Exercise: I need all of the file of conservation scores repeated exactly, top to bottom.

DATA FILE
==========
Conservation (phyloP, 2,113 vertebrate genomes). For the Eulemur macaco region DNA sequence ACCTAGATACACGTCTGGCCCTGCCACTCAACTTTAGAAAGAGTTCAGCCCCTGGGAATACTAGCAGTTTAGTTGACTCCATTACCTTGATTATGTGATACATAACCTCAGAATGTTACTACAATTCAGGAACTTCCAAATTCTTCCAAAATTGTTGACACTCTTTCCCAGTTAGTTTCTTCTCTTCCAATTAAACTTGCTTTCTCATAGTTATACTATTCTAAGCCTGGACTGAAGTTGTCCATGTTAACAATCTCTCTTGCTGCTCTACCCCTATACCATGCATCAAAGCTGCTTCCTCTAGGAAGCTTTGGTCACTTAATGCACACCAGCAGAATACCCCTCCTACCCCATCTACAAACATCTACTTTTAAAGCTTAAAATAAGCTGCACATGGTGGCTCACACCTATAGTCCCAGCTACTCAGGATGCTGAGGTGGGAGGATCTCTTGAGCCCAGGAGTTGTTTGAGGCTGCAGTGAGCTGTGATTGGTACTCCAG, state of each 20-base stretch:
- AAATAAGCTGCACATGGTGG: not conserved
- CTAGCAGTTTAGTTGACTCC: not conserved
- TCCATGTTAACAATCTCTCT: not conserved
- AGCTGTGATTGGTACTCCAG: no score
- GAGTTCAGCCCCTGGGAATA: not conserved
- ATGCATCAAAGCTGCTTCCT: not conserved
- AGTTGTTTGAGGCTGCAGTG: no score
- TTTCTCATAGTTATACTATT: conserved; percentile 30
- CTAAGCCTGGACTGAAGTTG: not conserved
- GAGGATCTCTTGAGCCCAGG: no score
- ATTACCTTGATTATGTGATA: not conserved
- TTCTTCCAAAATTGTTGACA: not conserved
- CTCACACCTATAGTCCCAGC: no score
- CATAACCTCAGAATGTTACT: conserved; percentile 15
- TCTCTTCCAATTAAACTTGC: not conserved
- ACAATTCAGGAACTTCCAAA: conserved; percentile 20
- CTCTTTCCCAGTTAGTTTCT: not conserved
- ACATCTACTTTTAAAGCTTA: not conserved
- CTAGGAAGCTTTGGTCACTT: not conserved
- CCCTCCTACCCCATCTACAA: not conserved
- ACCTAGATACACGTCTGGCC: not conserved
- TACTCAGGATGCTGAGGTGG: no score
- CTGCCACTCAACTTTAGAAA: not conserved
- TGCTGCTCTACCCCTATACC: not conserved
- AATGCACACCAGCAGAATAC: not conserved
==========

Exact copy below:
Conservation (phyloP, 2,113 vertebrate genomes). For the Eulemur macaco region DNA sequence ACCTAGATACACGTCTGGCCCTGCCACTCAACTTTAGAAAGAGTTCAGCCCCTGGGAATACTAGCAGTTTAGTTGACTCCATTACCTTGATTATGTGATACATAACCTCAGAATGTTACTACAATTCAGGAACTTCCAAATTCTTCCAAAATTGTTGACACTCTTTCCCAGTTAGTTTCTTCTCTTCCAATTAAACTTGCTTTCTCATAGTTATACTATTCTAAGCCTGGACTGAAGTTGTCCATGTTAACAATCTCTCTTGCTGCTCTACCCCTATACCATGCATCAAAGCTGCTTCCTCTAGGAAGCTTTGGTCACTTAATGCACACCAGCAGAATACCCCTCCTACCCCATCTACAAACATCTACTTTTAAAGCTTAAAATAAGCTGCACATGGTGGCTCACACCTATAGTCCCAGCTACTCAGGATGCTGAGGTGGGAGGATCTCTTGAGCCCAGGAGTTGTTTGAGGCTGCAGTGAGCTGTGATTGGTACTCCAG, state of each 20-base stretch:
- AAATAAGCTGCACATGGTGG: not conserved
- CTAGCAGTTTAGTTGACTCC: not conserved
- TCCATGTTAACAATCTCTCT: not conserved
- AGCTGTGATTGGTACTCCAG: no score
- GAGTTCAGCCCCTGGGAATA: not conserved
- ATGCATCAAAGCTGCTTCCT: not conserved
- AGTTGTTTGAGGCTGCAGTG: no score
- TTTCTCATAGTTATACTATT: conserved; percentile 30
- CTAAGCCTGGACTGAAGTTG: not conserved
- GAGGATCTCTTGAGCCCAGG: no score
- ATTACCTTGATTATGTGATA: not conserved
- TTCTTCCAAAATTGTTGACA: not conserved
- CTCACACCTATAGTCCCAGC: no score
- CATAACCTCAGAATGTTACT: conserved; percentile 15
- TCTCTTCCAATTAAACTTGC: not conserved
- ACAATTCAGGAACTTCCAAA: conserved; percentile 20
- CTCTTTCCCAGTTAGTTTCT: not conserved
- ACATCTACTTTTAAAGCTTA: not conserved
- CTAGGAAGCTTTGGTCACTT: not conserved
- CCCTCCTACCCCATCTACAA: not conserved
- ACCTAGATACACGTCTGGCC: not conserved
- TACTCAGGATGCTGAGGTGG: no score
- CTGCCACTCAACTTTAGAAA: not conserved
- TGCTGCTCTACCCCTATACC: not conserved
- AATGCACACCAGCAGAATAC: not conserved